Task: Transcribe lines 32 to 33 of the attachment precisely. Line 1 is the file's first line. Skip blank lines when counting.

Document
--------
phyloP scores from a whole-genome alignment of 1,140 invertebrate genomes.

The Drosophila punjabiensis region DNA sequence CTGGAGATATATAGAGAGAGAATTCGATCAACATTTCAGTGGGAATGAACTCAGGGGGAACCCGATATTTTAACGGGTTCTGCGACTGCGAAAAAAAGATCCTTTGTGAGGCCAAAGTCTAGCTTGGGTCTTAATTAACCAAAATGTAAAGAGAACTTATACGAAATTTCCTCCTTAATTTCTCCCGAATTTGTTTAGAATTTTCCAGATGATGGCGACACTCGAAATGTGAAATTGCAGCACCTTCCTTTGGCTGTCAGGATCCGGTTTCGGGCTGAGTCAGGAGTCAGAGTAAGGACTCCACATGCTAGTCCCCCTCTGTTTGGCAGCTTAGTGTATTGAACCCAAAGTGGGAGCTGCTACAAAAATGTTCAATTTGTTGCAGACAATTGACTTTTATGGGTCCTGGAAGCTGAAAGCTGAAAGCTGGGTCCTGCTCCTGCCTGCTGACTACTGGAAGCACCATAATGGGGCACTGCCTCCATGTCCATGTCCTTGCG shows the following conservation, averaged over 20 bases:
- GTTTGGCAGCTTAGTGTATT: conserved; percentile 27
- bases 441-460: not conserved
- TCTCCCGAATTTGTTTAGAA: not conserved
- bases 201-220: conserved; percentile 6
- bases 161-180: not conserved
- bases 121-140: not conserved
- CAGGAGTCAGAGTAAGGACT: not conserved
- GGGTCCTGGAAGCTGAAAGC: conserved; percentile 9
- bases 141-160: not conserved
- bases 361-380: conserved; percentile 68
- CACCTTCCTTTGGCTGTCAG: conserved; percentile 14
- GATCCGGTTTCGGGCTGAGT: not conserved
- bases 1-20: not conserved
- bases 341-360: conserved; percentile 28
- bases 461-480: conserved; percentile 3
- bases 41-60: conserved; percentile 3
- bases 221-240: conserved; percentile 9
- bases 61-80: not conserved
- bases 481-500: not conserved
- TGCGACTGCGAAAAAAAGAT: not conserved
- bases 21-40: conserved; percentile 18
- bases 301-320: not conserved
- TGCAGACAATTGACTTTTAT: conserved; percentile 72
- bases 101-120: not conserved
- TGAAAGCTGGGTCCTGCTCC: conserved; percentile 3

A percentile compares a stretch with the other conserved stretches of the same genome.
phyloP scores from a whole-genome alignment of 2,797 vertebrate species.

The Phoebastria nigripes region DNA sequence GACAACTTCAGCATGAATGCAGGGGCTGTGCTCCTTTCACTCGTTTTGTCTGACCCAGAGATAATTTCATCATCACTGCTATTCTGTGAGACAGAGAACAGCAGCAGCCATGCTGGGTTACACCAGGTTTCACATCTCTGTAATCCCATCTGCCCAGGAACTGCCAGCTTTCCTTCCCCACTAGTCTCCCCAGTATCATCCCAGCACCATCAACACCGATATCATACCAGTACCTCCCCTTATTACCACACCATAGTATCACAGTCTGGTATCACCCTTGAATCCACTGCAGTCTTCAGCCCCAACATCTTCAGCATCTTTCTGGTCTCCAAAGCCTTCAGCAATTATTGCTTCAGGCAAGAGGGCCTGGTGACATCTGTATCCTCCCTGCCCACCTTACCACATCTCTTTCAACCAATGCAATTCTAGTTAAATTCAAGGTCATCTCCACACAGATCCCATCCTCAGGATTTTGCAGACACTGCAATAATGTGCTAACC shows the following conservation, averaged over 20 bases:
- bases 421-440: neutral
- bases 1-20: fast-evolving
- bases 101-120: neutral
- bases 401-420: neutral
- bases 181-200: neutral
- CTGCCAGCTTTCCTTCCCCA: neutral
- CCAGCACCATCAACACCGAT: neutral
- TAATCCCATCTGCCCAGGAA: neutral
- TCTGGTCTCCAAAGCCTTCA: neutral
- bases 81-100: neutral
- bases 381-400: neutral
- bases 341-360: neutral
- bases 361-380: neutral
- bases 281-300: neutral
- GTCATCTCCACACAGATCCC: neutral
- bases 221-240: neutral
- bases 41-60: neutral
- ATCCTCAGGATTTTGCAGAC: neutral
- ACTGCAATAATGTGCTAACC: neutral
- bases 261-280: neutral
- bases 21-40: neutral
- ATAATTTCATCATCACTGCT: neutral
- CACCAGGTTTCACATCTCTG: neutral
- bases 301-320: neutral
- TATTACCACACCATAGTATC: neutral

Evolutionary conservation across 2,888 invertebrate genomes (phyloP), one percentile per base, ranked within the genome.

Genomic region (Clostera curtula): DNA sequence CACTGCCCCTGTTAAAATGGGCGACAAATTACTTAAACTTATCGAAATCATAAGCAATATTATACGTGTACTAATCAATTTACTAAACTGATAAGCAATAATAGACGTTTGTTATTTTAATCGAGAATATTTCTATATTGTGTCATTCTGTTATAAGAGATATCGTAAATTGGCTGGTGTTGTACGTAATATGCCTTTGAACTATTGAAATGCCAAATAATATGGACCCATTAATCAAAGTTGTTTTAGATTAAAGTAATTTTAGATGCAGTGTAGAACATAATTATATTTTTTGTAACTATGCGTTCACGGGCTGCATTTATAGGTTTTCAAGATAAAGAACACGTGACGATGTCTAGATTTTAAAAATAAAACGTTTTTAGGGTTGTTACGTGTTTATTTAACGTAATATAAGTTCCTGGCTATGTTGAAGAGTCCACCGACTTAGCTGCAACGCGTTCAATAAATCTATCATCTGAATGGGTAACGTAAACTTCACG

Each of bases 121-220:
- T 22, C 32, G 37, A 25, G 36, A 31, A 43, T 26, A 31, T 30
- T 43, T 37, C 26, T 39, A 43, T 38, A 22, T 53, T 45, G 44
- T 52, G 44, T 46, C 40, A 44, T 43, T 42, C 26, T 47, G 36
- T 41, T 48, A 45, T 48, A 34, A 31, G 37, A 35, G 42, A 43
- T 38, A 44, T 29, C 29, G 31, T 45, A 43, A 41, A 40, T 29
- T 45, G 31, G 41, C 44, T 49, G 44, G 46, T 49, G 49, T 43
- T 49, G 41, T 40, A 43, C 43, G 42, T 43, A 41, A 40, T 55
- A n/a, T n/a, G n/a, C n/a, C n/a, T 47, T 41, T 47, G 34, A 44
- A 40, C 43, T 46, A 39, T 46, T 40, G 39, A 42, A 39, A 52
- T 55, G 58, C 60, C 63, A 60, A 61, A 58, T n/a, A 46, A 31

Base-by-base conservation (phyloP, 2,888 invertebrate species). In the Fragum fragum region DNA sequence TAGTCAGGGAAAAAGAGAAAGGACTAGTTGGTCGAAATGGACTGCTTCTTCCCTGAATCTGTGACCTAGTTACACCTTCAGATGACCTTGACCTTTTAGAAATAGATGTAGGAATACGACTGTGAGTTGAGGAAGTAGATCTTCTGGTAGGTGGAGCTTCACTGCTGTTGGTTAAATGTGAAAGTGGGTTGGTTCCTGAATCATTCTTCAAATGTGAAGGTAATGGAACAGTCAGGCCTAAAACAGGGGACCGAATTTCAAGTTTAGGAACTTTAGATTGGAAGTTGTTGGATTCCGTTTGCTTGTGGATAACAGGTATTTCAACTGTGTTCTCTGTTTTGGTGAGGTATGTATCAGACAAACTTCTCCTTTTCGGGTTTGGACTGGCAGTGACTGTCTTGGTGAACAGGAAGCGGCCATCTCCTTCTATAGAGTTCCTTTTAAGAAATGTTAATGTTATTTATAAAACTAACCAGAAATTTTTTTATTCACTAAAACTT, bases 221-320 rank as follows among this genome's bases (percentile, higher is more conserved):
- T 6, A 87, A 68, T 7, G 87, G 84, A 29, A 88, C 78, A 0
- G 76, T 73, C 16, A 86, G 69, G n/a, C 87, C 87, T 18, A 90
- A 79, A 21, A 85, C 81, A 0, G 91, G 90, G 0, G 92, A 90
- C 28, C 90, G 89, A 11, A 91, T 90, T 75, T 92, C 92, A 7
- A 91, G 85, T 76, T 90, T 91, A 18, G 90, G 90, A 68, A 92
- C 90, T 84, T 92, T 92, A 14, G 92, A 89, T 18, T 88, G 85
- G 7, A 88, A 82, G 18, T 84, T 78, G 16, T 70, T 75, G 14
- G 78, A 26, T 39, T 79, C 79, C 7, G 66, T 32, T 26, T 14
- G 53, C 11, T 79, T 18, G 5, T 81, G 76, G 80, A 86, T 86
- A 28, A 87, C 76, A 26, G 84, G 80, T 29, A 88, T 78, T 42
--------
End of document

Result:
- bases 1-20: fast-evolving
- bases 101-120: neutral